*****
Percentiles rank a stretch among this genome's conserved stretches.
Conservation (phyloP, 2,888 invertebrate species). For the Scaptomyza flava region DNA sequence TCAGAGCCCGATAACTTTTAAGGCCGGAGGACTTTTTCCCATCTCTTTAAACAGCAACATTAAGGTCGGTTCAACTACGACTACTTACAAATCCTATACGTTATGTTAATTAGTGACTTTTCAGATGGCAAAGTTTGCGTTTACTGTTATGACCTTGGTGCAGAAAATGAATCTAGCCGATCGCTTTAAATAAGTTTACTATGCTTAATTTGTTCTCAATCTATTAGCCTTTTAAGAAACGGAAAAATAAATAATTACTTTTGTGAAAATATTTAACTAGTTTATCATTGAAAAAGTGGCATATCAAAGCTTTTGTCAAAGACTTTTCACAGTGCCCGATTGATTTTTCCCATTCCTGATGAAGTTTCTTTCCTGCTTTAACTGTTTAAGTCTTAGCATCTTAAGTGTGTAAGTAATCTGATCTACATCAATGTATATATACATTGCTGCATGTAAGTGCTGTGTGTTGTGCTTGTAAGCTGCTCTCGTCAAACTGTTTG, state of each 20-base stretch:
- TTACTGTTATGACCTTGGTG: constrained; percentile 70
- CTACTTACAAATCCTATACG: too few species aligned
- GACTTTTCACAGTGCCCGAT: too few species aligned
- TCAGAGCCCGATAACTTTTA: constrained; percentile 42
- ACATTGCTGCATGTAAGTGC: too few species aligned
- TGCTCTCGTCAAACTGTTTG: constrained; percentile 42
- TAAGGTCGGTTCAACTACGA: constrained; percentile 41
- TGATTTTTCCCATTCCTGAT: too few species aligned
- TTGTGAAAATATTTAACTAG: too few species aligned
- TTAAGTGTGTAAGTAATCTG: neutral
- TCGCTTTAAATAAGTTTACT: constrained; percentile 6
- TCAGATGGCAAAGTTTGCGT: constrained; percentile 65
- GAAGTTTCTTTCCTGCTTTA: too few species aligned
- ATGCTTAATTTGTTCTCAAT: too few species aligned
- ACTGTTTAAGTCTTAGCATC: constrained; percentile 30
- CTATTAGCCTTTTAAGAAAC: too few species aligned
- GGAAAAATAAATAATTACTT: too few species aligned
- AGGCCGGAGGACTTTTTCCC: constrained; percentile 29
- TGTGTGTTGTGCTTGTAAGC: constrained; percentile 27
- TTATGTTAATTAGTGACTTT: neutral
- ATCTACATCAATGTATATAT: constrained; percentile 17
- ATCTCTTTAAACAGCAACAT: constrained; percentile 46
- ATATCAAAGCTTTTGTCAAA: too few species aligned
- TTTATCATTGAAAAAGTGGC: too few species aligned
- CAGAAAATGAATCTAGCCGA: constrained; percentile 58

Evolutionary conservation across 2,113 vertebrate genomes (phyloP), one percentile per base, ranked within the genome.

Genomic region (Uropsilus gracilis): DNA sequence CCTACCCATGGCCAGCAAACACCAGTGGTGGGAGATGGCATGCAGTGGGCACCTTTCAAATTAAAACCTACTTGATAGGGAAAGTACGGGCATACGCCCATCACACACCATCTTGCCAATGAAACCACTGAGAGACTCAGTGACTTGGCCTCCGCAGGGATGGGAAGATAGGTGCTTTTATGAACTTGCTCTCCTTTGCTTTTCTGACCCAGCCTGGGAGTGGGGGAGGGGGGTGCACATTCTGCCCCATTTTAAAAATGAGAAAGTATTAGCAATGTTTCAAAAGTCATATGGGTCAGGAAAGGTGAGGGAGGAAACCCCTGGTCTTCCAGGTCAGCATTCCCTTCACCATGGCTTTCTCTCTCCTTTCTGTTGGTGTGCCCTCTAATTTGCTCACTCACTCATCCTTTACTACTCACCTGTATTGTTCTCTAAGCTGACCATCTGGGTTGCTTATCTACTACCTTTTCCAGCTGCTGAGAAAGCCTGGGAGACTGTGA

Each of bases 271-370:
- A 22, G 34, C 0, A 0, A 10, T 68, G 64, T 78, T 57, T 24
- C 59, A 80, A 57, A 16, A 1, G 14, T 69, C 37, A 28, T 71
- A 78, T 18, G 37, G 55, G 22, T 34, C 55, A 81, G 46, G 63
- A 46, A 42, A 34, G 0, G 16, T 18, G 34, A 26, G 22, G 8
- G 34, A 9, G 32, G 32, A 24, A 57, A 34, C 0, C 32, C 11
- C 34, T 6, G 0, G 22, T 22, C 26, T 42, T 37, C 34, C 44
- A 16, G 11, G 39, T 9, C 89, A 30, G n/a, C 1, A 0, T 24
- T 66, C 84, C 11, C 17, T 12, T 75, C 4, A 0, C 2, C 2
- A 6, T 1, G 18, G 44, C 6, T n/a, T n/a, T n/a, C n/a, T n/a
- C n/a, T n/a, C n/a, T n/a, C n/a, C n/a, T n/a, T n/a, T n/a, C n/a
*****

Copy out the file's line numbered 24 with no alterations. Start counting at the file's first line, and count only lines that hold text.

- ATCTCTTTAAACAGCAACAT: constrained; percentile 46